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Christmas in July? The Holiday Classics That Were Released in the Summer

And it’s not just the Christmas-set action blockbusters.
Die Hard Ho Ho Ho
By  · Published on July 5th, 2018

Now that the Fourth of July is over, it’s time to start thinking about Christmas. What? Yes. The holiday is less than six months away, and what better time to dream of a winter wonderland and sleigh bells than during the hottest days of summer? Hollywood has often thought the May to September stretch as good a time as any to release Christmas movies. This month, we will be celebrating the 30th anniversary of one of the most famous — before you start the debate, yes Die Hard is totally a Christmas movie.

Below I’ve compiled a chronological list of 25 holiday classics (and some not so classics) that ignored the seemingly wrong timing of a summertime Christmas movie release.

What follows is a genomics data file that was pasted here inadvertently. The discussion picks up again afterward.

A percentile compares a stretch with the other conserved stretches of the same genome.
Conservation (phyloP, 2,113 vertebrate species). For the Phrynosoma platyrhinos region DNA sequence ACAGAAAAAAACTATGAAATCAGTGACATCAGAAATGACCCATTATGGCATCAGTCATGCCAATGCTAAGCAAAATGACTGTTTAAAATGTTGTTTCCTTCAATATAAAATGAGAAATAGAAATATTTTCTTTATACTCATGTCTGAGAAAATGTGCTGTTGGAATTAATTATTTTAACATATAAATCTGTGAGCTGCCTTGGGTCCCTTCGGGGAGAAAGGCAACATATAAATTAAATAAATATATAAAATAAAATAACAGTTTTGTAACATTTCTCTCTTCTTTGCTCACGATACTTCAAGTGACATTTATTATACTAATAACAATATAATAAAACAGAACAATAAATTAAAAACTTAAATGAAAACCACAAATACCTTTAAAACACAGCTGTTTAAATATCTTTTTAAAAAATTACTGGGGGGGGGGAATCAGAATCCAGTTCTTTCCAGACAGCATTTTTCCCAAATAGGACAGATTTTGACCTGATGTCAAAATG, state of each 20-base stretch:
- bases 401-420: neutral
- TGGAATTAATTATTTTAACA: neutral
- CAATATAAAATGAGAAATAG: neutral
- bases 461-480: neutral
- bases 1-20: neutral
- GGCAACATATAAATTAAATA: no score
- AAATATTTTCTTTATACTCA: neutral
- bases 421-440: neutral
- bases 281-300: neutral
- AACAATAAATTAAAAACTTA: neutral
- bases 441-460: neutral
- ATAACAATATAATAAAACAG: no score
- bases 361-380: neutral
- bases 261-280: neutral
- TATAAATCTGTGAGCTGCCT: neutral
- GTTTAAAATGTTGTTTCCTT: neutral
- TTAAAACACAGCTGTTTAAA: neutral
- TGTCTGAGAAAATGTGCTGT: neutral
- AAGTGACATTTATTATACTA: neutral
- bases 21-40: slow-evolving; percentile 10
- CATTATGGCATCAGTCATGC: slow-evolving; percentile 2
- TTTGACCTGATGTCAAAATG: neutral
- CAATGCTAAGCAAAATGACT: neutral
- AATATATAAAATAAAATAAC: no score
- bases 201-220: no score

Waiting for Santa Claus

Release Date: June 1901
Audiences didn’t have to wait too long to see Santa in the first year of the 20th century thanks to this short from the American Mutoscope and Biograph Co., which is marked as having released in June of 1901. That could just be based on the film’s copyright date being logged as June 12th of that year. Waiting for Santa Claus simply depicts a pair of girls standing in front of the fireplace awaiting the arrival of St. Nick.

The Unholy Three (and its remake) and Queen of the Mob

Release Dates: August 16, 1925; July 12, 1930; June 28, 1940